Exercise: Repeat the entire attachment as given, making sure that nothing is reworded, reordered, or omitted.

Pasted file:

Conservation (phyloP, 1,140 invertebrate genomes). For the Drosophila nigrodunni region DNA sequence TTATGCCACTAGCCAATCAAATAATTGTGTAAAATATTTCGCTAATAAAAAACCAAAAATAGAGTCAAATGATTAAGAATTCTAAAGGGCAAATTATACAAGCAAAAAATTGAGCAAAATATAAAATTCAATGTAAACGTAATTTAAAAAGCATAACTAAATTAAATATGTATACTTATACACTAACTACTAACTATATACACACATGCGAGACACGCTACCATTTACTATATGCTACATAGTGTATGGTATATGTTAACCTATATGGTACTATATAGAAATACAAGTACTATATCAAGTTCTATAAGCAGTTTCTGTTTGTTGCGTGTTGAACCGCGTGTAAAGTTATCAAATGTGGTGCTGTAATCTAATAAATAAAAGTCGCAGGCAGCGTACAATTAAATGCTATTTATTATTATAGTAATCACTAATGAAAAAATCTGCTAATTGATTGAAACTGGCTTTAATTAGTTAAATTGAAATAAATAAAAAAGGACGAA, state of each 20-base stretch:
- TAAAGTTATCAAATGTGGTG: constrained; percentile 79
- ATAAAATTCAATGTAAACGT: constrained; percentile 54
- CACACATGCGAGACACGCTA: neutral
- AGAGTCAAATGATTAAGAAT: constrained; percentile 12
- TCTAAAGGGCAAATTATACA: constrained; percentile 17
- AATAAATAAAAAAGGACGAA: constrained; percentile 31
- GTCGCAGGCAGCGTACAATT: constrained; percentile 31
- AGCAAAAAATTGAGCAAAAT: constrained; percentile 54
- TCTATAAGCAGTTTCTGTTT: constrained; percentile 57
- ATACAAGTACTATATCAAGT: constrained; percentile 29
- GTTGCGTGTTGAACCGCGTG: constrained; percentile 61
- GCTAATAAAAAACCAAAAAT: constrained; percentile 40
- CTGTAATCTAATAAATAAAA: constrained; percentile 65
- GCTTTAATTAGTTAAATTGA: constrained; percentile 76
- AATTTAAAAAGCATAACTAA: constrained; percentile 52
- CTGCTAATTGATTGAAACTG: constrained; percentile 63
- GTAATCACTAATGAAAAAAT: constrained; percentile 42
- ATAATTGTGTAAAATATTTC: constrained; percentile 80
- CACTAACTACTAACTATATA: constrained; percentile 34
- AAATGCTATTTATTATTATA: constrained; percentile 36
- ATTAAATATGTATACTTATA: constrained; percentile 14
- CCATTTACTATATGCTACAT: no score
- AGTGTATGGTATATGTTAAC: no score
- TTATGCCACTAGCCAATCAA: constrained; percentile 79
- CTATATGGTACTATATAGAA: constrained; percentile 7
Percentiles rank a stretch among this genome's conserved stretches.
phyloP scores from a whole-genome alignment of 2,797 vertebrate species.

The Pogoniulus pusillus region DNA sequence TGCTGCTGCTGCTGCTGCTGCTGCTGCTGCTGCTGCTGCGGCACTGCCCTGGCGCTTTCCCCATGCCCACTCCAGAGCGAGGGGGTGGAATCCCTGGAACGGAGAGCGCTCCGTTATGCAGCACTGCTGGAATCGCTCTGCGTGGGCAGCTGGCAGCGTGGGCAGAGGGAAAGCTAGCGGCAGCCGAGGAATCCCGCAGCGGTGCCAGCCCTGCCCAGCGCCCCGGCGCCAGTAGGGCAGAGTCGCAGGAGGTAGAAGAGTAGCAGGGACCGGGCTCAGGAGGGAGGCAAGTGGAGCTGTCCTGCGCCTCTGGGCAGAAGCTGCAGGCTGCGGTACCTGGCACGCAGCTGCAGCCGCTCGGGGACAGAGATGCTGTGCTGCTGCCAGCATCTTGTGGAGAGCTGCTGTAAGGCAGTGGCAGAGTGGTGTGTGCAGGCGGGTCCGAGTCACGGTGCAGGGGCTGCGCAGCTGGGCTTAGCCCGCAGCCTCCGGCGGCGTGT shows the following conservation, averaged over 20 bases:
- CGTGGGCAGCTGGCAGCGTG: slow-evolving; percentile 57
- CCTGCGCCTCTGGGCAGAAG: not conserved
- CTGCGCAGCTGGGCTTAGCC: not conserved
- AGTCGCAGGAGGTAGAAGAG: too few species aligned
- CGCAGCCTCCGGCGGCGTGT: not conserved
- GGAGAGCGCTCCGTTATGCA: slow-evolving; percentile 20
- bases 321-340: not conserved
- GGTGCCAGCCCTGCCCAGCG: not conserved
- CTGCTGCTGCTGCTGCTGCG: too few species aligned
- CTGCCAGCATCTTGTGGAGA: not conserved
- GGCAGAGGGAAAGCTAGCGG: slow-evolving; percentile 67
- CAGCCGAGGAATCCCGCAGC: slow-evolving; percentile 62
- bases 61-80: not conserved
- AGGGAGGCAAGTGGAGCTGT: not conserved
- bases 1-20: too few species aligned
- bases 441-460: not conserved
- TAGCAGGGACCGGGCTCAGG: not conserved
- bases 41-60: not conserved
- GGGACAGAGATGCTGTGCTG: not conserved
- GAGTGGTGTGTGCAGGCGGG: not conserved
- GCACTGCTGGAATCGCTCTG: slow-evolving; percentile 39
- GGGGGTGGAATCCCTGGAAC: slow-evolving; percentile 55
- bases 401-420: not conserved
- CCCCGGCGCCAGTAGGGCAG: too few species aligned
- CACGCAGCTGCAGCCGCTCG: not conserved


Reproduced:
Conservation (phyloP, 1,140 invertebrate genomes). For the Drosophila nigrodunni region DNA sequence TTATGCCACTAGCCAATCAAATAATTGTGTAAAATATTTCGCTAATAAAAAACCAAAAATAGAGTCAAATGATTAAGAATTCTAAAGGGCAAATTATACAAGCAAAAAATTGAGCAAAATATAAAATTCAATGTAAACGTAATTTAAAAAGCATAACTAAATTAAATATGTATACTTATACACTAACTACTAACTATATACACACATGCGAGACACGCTACCATTTACTATATGCTACATAGTGTATGGTATATGTTAACCTATATGGTACTATATAGAAATACAAGTACTATATCAAGTTCTATAAGCAGTTTCTGTTTGTTGCGTGTTGAACCGCGTGTAAAGTTATCAAATGTGGTGCTGTAATCTAATAAATAAAAGTCGCAGGCAGCGTACAATTAAATGCTATTTATTATTATAGTAATCACTAATGAAAAAATCTGCTAATTGATTGAAACTGGCTTTAATTAGTTAAATTGAAATAAATAAAAAAGGACGAA, state of each 20-base stretch:
- TAAAGTTATCAAATGTGGTG: constrained; percentile 79
- ATAAAATTCAATGTAAACGT: constrained; percentile 54
- CACACATGCGAGACACGCTA: neutral
- AGAGTCAAATGATTAAGAAT: constrained; percentile 12
- TCTAAAGGGCAAATTATACA: constrained; percentile 17
- AATAAATAAAAAAGGACGAA: constrained; percentile 31
- GTCGCAGGCAGCGTACAATT: constrained; percentile 31
- AGCAAAAAATTGAGCAAAAT: constrained; percentile 54
- TCTATAAGCAGTTTCTGTTT: constrained; percentile 57
- ATACAAGTACTATATCAAGT: constrained; percentile 29
- GTTGCGTGTTGAACCGCGTG: constrained; percentile 61
- GCTAATAAAAAACCAAAAAT: constrained; percentile 40
- CTGTAATCTAATAAATAAAA: constrained; percentile 65
- GCTTTAATTAGTTAAATTGA: constrained; percentile 76
- AATTTAAAAAGCATAACTAA: constrained; percentile 52
- CTGCTAATTGATTGAAACTG: constrained; percentile 63
- GTAATCACTAATGAAAAAAT: constrained; percentile 42
- ATAATTGTGTAAAATATTTC: constrained; percentile 80
- CACTAACTACTAACTATATA: constrained; percentile 34
- AAATGCTATTTATTATTATA: constrained; percentile 36
- ATTAAATATGTATACTTATA: constrained; percentile 14
- CCATTTACTATATGCTACAT: no score
- AGTGTATGGTATATGTTAAC: no score
- TTATGCCACTAGCCAATCAA: constrained; percentile 79
- CTATATGGTACTATATAGAA: constrained; percentile 7
Percentiles rank a stretch among this genome's conserved stretches.
phyloP scores from a whole-genome alignment of 2,797 vertebrate species.

The Pogoniulus pusillus region DNA sequence TGCTGCTGCTGCTGCTGCTGCTGCTGCTGCTGCTGCTGCGGCACTGCCCTGGCGCTTTCCCCATGCCCACTCCAGAGCGAGGGGGTGGAATCCCTGGAACGGAGAGCGCTCCGTTATGCAGCACTGCTGGAATCGCTCTGCGTGGGCAGCTGGCAGCGTGGGCAGAGGGAAAGCTAGCGGCAGCCGAGGAATCCCGCAGCGGTGCCAGCCCTGCCCAGCGCCCCGGCGCCAGTAGGGCAGAGTCGCAGGAGGTAGAAGAGTAGCAGGGACCGGGCTCAGGAGGGAGGCAAGTGGAGCTGTCCTGCGCCTCTGGGCAGAAGCTGCAGGCTGCGGTACCTGGCACGCAGCTGCAGCCGCTCGGGGACAGAGATGCTGTGCTGCTGCCAGCATCTTGTGGAGAGCTGCTGTAAGGCAGTGGCAGAGTGGTGTGTGCAGGCGGGTCCGAGTCACGGTGCAGGGGCTGCGCAGCTGGGCTTAGCCCGCAGCCTCCGGCGGCGTGT shows the following conservation, averaged over 20 bases:
- CGTGGGCAGCTGGCAGCGTG: slow-evolving; percentile 57
- CCTGCGCCTCTGGGCAGAAG: not conserved
- CTGCGCAGCTGGGCTTAGCC: not conserved
- AGTCGCAGGAGGTAGAAGAG: too few species aligned
- CGCAGCCTCCGGCGGCGTGT: not conserved
- GGAGAGCGCTCCGTTATGCA: slow-evolving; percentile 20
- bases 321-340: not conserved
- GGTGCCAGCCCTGCCCAGCG: not conserved
- CTGCTGCTGCTGCTGCTGCG: too few species aligned
- CTGCCAGCATCTTGTGGAGA: not conserved
- GGCAGAGGGAAAGCTAGCGG: slow-evolving; percentile 67
- CAGCCGAGGAATCCCGCAGC: slow-evolving; percentile 62
- bases 61-80: not conserved
- AGGGAGGCAAGTGGAGCTGT: not conserved
- bases 1-20: too few species aligned
- bases 441-460: not conserved
- TAGCAGGGACCGGGCTCAGG: not conserved
- bases 41-60: not conserved
- GGGACAGAGATGCTGTGCTG: not conserved
- GAGTGGTGTGTGCAGGCGGG: not conserved
- GCACTGCTGGAATCGCTCTG: slow-evolving; percentile 39
- GGGGGTGGAATCCCTGGAAC: slow-evolving; percentile 55
- bases 401-420: not conserved
- CCCCGGCGCCAGTAGGGCAG: too few species aligned
- CACGCAGCTGCAGCCGCTCG: not conserved